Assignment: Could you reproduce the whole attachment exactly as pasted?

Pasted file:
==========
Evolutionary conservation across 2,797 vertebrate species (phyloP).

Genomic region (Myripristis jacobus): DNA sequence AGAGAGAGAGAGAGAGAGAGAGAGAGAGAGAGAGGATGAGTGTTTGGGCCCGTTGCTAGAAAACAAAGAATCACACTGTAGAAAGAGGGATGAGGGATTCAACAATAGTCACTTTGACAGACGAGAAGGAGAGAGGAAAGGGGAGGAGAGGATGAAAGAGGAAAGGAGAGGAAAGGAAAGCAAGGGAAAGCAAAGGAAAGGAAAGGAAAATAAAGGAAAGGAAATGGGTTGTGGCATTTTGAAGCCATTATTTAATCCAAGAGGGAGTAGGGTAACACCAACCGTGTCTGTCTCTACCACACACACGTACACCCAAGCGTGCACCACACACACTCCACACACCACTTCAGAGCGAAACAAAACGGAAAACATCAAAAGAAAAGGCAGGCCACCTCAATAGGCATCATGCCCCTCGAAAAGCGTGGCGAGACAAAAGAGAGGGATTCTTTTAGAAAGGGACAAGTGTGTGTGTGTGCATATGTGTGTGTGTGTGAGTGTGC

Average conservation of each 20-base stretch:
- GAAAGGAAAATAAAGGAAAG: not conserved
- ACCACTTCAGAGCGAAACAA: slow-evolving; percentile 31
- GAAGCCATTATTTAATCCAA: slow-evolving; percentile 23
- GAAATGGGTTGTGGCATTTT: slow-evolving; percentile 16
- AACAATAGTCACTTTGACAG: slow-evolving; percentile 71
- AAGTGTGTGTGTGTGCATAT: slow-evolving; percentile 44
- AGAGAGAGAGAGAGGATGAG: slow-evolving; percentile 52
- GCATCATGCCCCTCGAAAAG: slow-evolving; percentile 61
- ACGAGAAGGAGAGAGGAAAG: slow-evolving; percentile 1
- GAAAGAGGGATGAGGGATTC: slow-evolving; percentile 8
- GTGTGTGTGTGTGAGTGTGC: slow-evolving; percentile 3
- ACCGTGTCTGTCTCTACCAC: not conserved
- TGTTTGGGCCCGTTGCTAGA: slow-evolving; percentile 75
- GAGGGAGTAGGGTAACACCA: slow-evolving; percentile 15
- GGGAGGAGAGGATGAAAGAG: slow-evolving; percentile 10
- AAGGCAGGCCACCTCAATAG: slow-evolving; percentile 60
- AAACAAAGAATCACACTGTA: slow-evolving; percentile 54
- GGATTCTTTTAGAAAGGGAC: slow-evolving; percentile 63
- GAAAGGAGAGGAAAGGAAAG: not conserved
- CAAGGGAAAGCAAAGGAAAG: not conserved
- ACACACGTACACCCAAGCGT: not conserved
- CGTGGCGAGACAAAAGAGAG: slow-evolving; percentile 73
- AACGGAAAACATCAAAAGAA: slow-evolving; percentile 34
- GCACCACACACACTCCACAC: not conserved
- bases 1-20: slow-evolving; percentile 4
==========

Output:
Evolutionary conservation across 2,797 vertebrate species (phyloP).

Genomic region (Myripristis jacobus): DNA sequence AGAGAGAGAGAGAGAGAGAGAGAGAGAGAGAGAGGATGAGTGTTTGGGCCCGTTGCTAGAAAACAAAGAATCACACTGTAGAAAGAGGGATGAGGGATTCAACAATAGTCACTTTGACAGACGAGAAGGAGAGAGGAAAGGGGAGGAGAGGATGAAAGAGGAAAGGAGAGGAAAGGAAAGCAAGGGAAAGCAAAGGAAAGGAAAGGAAAATAAAGGAAAGGAAATGGGTTGTGGCATTTTGAAGCCATTATTTAATCCAAGAGGGAGTAGGGTAACACCAACCGTGTCTGTCTCTACCACACACACGTACACCCAAGCGTGCACCACACACACTCCACACACCACTTCAGAGCGAAACAAAACGGAAAACATCAAAAGAAAAGGCAGGCCACCTCAATAGGCATCATGCCCCTCGAAAAGCGTGGCGAGACAAAAGAGAGGGATTCTTTTAGAAAGGGACAAGTGTGTGTGTGTGCATATGTGTGTGTGTGTGAGTGTGC

Average conservation of each 20-base stretch:
- GAAAGGAAAATAAAGGAAAG: not conserved
- ACCACTTCAGAGCGAAACAA: slow-evolving; percentile 31
- GAAGCCATTATTTAATCCAA: slow-evolving; percentile 23
- GAAATGGGTTGTGGCATTTT: slow-evolving; percentile 16
- AACAATAGTCACTTTGACAG: slow-evolving; percentile 71
- AAGTGTGTGTGTGTGCATAT: slow-evolving; percentile 44
- AGAGAGAGAGAGAGGATGAG: slow-evolving; percentile 52
- GCATCATGCCCCTCGAAAAG: slow-evolving; percentile 61
- ACGAGAAGGAGAGAGGAAAG: slow-evolving; percentile 1
- GAAAGAGGGATGAGGGATTC: slow-evolving; percentile 8
- GTGTGTGTGTGTGAGTGTGC: slow-evolving; percentile 3
- ACCGTGTCTGTCTCTACCAC: not conserved
- TGTTTGGGCCCGTTGCTAGA: slow-evolving; percentile 75
- GAGGGAGTAGGGTAACACCA: slow-evolving; percentile 15
- GGGAGGAGAGGATGAAAGAG: slow-evolving; percentile 10
- AAGGCAGGCCACCTCAATAG: slow-evolving; percentile 60
- AAACAAAGAATCACACTGTA: slow-evolving; percentile 54
- GGATTCTTTTAGAAAGGGAC: slow-evolving; percentile 63
- GAAAGGAGAGGAAAGGAAAG: not conserved
- CAAGGGAAAGCAAAGGAAAG: not conserved
- ACACACGTACACCCAAGCGT: not conserved
- CGTGGCGAGACAAAAGAGAG: slow-evolving; percentile 73
- AACGGAAAACATCAAAAGAA: slow-evolving; percentile 34
- GCACCACACACACTCCACAC: not conserved
- bases 1-20: slow-evolving; percentile 4